Patrician Clans
    About 50 different patrician clans have formed by this time. A clan are families of patricians that have grown larger and larger through marriage and adoptions of fellow patricians. These clans represent less than 10% of Rome's population at this time.
  • 496 BCE

    Battle of Regallus

    Battle of Regallus
    During this battle the Romans are able to conquer the Latins and expand their territory.
  • 494 BCE

    Plebeian Strike

    Plebeian Strike
    The plebeians go on strike by gathering outside the city of Rome. They refused to move until the patricians gave them representation in the Roman Republic. This becomes known as the Conflict of Orders.
  • Period: 494 BCE to 287 BCE

    Conflict of the Orders

    This time period references the conflicts that arise between the plebeians and the patricians in government and society.
  • 471 BCE

    More Plebeian Rights

    More Plebeian Rights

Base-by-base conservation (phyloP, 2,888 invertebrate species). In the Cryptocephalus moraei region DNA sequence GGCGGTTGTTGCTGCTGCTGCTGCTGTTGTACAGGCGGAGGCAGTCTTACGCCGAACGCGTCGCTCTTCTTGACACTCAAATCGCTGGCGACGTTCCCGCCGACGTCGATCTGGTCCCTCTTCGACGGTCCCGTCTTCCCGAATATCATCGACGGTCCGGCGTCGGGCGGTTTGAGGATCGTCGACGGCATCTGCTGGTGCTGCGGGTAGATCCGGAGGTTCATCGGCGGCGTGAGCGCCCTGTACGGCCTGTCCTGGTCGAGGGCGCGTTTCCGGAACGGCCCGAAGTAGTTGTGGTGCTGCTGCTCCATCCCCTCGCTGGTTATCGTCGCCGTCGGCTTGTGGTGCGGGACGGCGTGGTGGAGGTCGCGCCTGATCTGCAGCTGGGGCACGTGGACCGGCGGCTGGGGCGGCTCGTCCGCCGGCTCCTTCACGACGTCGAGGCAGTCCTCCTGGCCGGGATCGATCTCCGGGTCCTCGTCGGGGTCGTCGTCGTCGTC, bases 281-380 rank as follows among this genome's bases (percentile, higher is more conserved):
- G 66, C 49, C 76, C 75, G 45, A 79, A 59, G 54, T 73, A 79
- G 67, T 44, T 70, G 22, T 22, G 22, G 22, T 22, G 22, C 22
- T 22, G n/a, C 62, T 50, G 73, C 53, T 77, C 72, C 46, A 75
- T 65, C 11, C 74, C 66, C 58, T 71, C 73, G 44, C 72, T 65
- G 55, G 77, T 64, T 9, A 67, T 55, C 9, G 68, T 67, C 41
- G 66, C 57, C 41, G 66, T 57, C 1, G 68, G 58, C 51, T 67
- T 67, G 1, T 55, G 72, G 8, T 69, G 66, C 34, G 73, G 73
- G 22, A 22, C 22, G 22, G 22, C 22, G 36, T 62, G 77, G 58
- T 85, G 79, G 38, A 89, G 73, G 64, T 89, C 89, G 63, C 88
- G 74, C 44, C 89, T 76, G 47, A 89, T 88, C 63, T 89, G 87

The law Lex Publilia Voleronis allows more rights to the plebeians. During this year the plebeians increased the amount of tribunes that they had from 2 to 5, thus gaining more representation within their government.
  • 449 BCE

    Laws of the Twelve Tables

    Laws of the Twelve Tables
    These laws are the earliest known written-down laws in Rome. These laws covered a wide range of activities for both criminal and civil situations. These laws covered information from debt to punishments for crimes to funerals.
  • 445 BCE

    Plebeian/Patrician Marraige

    Plebeian/Patrician Marraige
    The law Lex Canuleia, continued to gain more rights for the plebeians. This new laws allowed intermarriage between plebeians and patricians, which had be forbidden before.
  • Period: 437 BCE to 426 BCE

    Roman Fidenaen War

    This was the beginning of Rome being seen as a danger for some empires and civilizations in the Mediterranean area. They were able to conquer the town of Fidenae in this war.
  • Period: 406 BCE to 396 BCE

    Veii Conquered